Study Guide

The Eumenides Mothers

By Aeschylus

Mothers

So: The Eumenides isn't going to make it into a list of Top 100 Most Feminist Texts ever written any time soon. In fact, if it did make its way onto a Women's' Studies syllabus, it would probably be there as an example of how bad misogyny can get.

No matter how bad you think "bad" can be, The Eumenides is worse. In this world, you're justified in killing your mother out of revenge for your mother killing your father (family life in The Eumenides is messed up to say the least), but you're not justified in killing your husband out of revenge for your husband killing your daughter. Paper trumps rock, and justifiable matricide trumps justifiable mariticide.

Yeah, that's bad—but it gets worse. Apollo gives a passionate, Atticus-Finch-if-Atticus-Finch-was-evil-instead-of-awesome  speech in the defense of his client's killing of his mother:

(Apollo): "[…]. The so-called mother is no parent of a child, but nurturer of a newly seeded embryo; the parent is the one who mounts her, while she conserves the child like a stranger for a stranger, for those fathers not thwarted by god. […]" (657-666)

There you have it, folks: the mom is not related to her kid. We repeat: the mom is not related to her kid. Wow. Just: wow.

But before you start throwing your copy of the Oresteia trilogy across the room, we want to move things into the realm of the symbolic. Apollo wasn't anti-mama. He was just conforming to every stereotype of the scheming lawyer and making a clever argument… which was actually in the name of a greater good. Was it sexist? Oh, yeah. But it served a point.

Because, see, Apollo and Athena's whole end game in this trial is to move social order away from revenge and towards a judicial system. In abstract terms, he was trying to move justice away from the realm of the heart (need revenge now) and towards the realm of the mind (hmm, let's weigh the pros and cons). And the idea of fatherhood, at least back in the day, was much more associated with the realm of the head than the heart.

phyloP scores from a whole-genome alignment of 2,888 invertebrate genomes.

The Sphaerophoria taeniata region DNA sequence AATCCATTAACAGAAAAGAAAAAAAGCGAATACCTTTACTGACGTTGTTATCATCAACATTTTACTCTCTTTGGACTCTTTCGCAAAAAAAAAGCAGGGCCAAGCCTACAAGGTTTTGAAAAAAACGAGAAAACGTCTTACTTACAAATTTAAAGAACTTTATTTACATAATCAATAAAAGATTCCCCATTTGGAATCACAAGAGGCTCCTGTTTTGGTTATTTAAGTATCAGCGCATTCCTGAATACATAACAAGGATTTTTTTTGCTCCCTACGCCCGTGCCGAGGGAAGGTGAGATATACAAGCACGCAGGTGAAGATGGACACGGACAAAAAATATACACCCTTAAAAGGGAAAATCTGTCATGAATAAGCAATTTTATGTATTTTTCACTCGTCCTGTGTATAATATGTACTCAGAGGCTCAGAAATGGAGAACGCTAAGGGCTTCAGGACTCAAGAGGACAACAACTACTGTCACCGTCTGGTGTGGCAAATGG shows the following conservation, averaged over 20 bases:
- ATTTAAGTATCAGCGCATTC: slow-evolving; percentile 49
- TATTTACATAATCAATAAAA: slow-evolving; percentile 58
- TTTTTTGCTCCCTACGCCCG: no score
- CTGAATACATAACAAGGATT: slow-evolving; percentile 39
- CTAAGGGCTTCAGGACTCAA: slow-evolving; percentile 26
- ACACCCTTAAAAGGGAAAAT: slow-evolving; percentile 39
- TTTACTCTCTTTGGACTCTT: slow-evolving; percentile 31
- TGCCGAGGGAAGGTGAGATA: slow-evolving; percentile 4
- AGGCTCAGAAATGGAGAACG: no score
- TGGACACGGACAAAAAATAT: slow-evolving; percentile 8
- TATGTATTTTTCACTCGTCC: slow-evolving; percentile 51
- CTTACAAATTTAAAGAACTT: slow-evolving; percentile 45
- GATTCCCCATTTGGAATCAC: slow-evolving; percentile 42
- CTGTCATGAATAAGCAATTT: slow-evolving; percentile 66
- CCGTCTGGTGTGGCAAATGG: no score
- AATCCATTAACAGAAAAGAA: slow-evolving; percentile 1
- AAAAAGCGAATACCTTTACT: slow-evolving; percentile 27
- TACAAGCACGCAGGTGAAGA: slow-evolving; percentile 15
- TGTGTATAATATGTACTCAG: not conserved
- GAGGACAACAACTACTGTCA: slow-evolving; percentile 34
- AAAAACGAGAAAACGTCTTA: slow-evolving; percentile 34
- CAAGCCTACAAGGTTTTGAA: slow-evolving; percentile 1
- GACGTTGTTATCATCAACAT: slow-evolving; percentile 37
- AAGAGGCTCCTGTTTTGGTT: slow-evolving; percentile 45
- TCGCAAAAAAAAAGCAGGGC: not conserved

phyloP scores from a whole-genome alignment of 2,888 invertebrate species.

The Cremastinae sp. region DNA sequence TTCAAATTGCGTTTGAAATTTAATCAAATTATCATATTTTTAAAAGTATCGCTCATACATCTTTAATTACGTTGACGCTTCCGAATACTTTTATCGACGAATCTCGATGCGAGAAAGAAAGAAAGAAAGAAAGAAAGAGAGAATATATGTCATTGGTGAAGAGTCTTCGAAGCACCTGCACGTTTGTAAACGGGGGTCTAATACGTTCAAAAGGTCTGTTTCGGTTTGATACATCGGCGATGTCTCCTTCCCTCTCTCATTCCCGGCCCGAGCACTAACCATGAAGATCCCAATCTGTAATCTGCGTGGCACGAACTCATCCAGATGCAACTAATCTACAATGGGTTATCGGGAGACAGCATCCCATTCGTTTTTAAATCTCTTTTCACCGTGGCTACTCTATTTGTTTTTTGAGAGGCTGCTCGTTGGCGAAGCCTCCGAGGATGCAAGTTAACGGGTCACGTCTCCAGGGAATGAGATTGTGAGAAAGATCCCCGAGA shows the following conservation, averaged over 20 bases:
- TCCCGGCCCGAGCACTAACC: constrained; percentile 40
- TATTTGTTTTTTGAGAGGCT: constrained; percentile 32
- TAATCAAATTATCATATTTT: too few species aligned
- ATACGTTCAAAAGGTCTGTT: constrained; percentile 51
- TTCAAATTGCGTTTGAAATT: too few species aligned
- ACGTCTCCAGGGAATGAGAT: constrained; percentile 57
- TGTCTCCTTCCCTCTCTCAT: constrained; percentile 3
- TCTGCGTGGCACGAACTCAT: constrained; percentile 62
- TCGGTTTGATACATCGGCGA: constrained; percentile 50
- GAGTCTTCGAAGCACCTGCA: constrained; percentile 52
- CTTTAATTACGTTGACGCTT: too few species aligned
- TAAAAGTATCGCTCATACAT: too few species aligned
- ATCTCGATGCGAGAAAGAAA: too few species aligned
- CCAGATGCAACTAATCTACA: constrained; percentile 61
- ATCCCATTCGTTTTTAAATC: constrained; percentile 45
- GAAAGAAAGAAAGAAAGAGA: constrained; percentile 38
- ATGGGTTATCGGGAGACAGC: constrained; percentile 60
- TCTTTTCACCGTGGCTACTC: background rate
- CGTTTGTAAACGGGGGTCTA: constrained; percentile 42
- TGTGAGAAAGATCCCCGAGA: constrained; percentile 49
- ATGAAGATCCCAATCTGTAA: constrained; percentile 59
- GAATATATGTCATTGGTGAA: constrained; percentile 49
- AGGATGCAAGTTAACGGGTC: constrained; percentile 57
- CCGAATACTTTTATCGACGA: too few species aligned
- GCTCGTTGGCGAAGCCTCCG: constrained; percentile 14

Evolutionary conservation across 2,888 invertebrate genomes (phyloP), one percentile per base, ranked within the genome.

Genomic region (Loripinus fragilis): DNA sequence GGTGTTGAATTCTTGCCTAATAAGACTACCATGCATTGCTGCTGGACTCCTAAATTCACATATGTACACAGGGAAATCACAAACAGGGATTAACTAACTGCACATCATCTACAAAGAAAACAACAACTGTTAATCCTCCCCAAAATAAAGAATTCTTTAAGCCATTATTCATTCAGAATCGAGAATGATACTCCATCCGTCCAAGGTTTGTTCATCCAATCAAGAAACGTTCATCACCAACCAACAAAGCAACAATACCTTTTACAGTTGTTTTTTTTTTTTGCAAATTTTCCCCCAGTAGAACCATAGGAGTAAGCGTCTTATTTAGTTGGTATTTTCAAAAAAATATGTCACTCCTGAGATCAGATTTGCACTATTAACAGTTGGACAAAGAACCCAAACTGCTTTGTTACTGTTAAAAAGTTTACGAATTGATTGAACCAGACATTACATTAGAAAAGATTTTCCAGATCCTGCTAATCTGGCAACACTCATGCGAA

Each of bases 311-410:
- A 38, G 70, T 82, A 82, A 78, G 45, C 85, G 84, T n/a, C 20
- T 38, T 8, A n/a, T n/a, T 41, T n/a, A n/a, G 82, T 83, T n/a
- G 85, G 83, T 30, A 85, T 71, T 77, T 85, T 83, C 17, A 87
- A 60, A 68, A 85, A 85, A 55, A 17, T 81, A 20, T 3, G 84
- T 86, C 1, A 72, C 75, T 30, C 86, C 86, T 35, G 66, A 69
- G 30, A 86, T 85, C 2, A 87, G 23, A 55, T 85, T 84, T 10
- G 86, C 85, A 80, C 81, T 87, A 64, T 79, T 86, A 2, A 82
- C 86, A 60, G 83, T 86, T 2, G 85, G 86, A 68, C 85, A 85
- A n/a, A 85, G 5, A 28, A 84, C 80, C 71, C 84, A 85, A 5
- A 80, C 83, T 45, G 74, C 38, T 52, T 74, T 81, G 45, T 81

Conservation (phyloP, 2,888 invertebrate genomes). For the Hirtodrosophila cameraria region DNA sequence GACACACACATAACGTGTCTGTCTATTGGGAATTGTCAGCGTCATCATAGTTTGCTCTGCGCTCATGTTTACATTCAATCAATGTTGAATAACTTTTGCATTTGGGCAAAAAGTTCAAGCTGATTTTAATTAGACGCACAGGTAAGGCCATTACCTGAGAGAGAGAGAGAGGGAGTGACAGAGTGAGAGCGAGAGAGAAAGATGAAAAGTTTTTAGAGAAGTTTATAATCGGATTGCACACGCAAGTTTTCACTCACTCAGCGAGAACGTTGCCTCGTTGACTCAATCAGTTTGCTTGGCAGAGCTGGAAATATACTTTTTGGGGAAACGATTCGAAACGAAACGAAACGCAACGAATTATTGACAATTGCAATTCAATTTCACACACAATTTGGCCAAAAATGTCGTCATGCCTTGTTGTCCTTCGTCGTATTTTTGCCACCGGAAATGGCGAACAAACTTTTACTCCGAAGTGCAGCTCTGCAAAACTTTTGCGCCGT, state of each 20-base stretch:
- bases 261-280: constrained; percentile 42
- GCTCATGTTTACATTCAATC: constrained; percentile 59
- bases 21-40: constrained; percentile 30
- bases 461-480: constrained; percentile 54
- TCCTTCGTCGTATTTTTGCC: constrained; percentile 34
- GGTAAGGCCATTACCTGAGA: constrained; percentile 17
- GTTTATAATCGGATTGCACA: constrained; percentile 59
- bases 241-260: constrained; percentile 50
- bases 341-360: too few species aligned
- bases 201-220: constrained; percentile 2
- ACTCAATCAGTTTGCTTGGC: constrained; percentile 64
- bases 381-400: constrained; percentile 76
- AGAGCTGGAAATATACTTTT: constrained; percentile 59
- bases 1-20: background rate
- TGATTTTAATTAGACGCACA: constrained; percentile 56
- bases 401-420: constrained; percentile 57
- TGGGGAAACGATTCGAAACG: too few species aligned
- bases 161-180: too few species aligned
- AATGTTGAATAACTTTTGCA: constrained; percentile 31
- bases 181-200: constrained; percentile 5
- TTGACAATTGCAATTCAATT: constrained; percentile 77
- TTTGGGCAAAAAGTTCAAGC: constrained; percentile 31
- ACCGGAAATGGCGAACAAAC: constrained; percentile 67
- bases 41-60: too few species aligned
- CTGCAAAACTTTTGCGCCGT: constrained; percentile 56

If you're a new dad in ancient Greece, a few things are going through your head. The first, obviously, is "Squee! Time to buy all the baby-sized togas!" But the second is "Okay, let's think rationally. Is this kid really mine? Okay, he has my eyes—check. He has my weird toes—check. Okay, cool. Time to break out the wine-skins in celebration!"

Mothers—not so much. They're basically tethered to the child (no actual argument can be made for the fact that it isn't theirs) and are probably having all the feels as a result of a) happiness b) hormones and c) giving birth in the era before epidurals.

So this "moms aren't related to their babies" argument is an elaborate metaphor for the idea of revenge, and justice. The feeling of revenge can be likened to a mother's claim on her kiddo: if a kid comes out of a woman's birth canal, it's hers, just like if you feel a need for revenge, it's yours. There's also the implication of overwhelming (traditionally "feminine") high emotion.

Good justice, on the other hand, is full of judgment. You have to take a detached look at the situation. "Is this kid mine?" requires the same thought processes, necessarily removed from emotion, as "Is (insert act here) justifiable?"

So The Eumenides isn't just being a sexist pig. It's also being a very clever, metaphor-using, abstract-thinking pig.

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